Hooray! I love Seuss! More Seuss! I was so exited when I saw Horton and the Kwuggerbug on the local bookshop shelves!
But I was also wary. Needlessly, it turns out.
Here are my thoughts.
Horton and the Kwuggerbug and More Lost Stories / Dr Seuss
(HarperCollins Publishers, 2016)
After reading What Pet Should I Get?, I was nervous. But that was a recently discovered unfinished draft that went to print without Seuss’s usual redrafting and editing. It lacked the finesse of his back catalogue.
By contrast, Horton and the Kwuggerbug contains shorter stories collated from magazines to which Dr Seuss contributed in the 1950s. And, to borrow from the blurb on the inside cover, they’re vintage Seuss!
The stories also have links to other well-known Seuss stories, whether by characters, locations or the traits of those in the books.
There are four stories in this collection, and they start with Horton himself. Horton and the Kwuggerbug is the tale of an enterprising Kwuggerbug who takes Horton for a ride. Or, more accurately, convinces Horton to take him for a ride (first across a crocodile-infested lake, then up a treacherous mountain), then attempts to make off with the goods.
There are insults that won’t impress some readers – “Climb! You dumb elephant, climb!” is a particular standout that could have done with some updating for the new millennium – but the rhyme and rhythm are Seuss through and through, and there is a strong moral lesson when the Kwuggerbug gets his comeuppance.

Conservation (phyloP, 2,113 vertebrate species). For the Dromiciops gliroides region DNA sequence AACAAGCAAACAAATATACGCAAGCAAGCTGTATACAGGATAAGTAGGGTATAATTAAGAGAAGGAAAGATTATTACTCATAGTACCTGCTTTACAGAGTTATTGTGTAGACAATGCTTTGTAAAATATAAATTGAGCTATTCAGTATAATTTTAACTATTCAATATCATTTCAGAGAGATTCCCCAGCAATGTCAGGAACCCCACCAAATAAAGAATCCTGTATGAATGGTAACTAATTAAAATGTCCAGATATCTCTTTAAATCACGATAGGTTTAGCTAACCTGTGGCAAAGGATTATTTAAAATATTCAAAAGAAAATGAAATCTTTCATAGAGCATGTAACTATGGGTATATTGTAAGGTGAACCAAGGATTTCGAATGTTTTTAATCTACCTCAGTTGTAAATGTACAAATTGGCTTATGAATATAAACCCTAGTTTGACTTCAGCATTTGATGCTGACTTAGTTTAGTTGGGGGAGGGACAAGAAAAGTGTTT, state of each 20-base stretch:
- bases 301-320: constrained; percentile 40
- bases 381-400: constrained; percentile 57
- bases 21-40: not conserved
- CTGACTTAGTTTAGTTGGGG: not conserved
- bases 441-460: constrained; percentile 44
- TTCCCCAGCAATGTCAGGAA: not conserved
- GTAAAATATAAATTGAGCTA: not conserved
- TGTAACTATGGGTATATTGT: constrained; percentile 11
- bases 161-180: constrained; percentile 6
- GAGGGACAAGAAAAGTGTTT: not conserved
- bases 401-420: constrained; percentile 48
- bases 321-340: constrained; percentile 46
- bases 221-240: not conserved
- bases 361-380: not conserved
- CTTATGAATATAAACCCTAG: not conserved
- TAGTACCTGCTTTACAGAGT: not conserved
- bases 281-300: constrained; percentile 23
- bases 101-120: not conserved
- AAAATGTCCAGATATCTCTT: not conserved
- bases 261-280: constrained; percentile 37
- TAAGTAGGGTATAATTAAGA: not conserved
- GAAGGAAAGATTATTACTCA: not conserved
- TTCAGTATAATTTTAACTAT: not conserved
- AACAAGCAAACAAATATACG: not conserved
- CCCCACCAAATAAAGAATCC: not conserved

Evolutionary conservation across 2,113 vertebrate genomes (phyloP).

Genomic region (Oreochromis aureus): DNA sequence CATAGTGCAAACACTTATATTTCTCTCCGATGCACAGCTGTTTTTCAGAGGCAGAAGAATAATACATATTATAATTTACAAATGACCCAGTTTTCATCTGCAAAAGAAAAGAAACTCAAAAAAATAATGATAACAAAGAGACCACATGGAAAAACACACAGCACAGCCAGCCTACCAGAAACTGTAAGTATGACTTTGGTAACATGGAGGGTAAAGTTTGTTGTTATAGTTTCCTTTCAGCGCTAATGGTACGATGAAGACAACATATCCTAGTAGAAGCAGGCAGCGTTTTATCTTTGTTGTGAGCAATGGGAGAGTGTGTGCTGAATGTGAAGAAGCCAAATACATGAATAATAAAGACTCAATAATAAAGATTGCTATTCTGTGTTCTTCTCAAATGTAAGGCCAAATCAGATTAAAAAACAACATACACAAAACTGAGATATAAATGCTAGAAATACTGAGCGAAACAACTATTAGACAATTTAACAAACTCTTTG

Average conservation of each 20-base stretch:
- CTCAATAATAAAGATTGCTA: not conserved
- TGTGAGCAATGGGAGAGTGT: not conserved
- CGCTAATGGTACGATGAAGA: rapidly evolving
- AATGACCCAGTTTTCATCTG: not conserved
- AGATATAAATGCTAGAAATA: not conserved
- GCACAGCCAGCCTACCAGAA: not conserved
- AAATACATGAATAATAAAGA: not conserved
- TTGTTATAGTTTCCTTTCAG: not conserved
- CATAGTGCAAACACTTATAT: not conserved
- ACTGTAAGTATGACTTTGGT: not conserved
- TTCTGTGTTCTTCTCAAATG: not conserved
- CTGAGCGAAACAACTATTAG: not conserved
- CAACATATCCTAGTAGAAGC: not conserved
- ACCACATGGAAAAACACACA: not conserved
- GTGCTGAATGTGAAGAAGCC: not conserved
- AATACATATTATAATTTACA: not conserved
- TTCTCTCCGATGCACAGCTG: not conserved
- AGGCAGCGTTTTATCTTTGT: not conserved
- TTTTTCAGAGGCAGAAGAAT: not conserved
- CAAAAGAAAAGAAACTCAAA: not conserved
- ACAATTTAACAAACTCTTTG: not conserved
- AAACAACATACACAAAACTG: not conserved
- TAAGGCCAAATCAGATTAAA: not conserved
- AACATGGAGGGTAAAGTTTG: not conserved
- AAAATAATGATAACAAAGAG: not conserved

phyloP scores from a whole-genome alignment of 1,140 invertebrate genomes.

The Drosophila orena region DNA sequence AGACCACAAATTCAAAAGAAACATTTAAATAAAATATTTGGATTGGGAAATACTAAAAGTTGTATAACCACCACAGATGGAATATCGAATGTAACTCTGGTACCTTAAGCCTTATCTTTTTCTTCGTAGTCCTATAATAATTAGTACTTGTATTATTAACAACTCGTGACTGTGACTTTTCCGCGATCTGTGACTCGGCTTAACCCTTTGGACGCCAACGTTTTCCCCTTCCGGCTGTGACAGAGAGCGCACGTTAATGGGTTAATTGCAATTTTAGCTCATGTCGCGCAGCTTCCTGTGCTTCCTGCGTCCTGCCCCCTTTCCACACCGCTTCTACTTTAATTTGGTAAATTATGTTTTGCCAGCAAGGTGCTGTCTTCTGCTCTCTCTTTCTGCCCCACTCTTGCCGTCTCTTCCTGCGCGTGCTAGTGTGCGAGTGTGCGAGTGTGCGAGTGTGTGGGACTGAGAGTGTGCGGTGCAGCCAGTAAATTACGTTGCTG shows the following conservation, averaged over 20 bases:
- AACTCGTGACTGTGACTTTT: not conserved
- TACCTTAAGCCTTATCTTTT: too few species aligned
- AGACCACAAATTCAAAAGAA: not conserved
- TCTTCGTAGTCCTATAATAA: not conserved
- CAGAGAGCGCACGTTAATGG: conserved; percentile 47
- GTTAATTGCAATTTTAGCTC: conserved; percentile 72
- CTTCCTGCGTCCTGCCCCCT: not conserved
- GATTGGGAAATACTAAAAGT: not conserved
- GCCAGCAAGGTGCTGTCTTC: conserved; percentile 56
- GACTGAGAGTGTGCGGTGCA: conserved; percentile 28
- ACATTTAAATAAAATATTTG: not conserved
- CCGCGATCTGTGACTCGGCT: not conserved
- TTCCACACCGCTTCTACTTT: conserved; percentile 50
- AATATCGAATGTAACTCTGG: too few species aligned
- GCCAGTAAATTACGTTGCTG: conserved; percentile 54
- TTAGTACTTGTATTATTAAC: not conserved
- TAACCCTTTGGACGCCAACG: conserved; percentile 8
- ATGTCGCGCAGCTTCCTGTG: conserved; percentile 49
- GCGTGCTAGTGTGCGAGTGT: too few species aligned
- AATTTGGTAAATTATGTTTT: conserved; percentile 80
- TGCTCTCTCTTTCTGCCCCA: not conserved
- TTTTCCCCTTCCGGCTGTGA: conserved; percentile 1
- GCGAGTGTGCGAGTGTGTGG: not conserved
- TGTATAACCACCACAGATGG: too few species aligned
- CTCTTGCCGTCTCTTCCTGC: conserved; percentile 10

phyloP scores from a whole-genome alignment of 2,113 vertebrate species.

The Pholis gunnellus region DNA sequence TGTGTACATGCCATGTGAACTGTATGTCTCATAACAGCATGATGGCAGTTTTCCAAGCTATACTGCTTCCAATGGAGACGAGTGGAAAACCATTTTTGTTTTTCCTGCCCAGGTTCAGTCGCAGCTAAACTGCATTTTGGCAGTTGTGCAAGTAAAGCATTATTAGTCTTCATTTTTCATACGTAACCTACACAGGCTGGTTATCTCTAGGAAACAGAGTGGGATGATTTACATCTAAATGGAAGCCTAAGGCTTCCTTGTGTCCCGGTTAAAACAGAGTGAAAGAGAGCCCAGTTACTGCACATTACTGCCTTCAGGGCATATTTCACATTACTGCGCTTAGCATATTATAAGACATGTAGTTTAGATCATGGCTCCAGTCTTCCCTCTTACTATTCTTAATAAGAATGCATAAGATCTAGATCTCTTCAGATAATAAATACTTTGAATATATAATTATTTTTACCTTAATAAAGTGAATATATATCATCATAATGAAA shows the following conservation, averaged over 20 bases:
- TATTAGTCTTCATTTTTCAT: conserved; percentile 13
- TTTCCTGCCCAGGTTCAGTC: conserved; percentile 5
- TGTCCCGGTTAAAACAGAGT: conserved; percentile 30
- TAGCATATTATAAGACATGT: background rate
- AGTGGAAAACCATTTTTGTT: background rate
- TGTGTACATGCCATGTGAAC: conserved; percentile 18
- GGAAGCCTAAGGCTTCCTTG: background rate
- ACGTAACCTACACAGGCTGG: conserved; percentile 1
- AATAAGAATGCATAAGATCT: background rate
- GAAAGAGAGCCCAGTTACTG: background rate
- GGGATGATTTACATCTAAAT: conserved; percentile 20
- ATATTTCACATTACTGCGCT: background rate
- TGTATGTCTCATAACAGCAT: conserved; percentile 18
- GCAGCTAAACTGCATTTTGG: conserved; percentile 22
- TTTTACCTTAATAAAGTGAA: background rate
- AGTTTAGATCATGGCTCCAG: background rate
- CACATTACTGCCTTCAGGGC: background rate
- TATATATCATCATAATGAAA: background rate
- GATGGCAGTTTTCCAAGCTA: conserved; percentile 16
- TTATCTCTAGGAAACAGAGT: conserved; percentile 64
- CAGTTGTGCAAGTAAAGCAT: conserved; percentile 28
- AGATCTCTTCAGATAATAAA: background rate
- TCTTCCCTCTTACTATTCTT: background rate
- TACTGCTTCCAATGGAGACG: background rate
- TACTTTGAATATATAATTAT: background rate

The second story, Marco Comes Late, is my favourite. Marco is late to school, and forced to come up with an excuse. The excuse gets bigger and bigger, and this short story is reminiscent of the longer (and very popular) And to Think That I Saw it on Mulberry Street.
In fact, Mulberry Street is the location of the imagined goings-on! And it’s the location of the third story, too.
The third story, How Officer Pat Saved the Whole Town, is a tale of what could have been. A gnat bite that may or may not happen might cause a cat to scream, which might cause some triplets to scream, which might cause… and so on, until the entire town is in jeopardy. What will Officer Pat do?
The final story is The Hoobub and the Grinch. It’s not the Grinch we’ve all come to know and love (or hate, and then love) from How the Grinch Stole Christmas!. It’s a relative, perhaps. A long-lost Grinch friend.
This Grinch is a wily salesman, and reminds me of Sylvester McMonkey McBean (the Fix-It-Up Chappie from The Sneetches). He interrupts the Hoobub’s contemplation of the wonderfulness of the sun to convince him that a piece of green string is better.
Dr Seuss is my literary hero – I’ve reviewed his books before, I’ve attempted to recreate his writing style before, and Fox in Socks has a permanent place in the list of our family’s favourite books – so it’s no surprise that I love this one, too. Highly recommended for ages three and up. And if your kids are ages five and up, there are some great discussions to be had about respect, honesty and wiliness.
Have you read Horton and the Kwuggerbug? What did you think?
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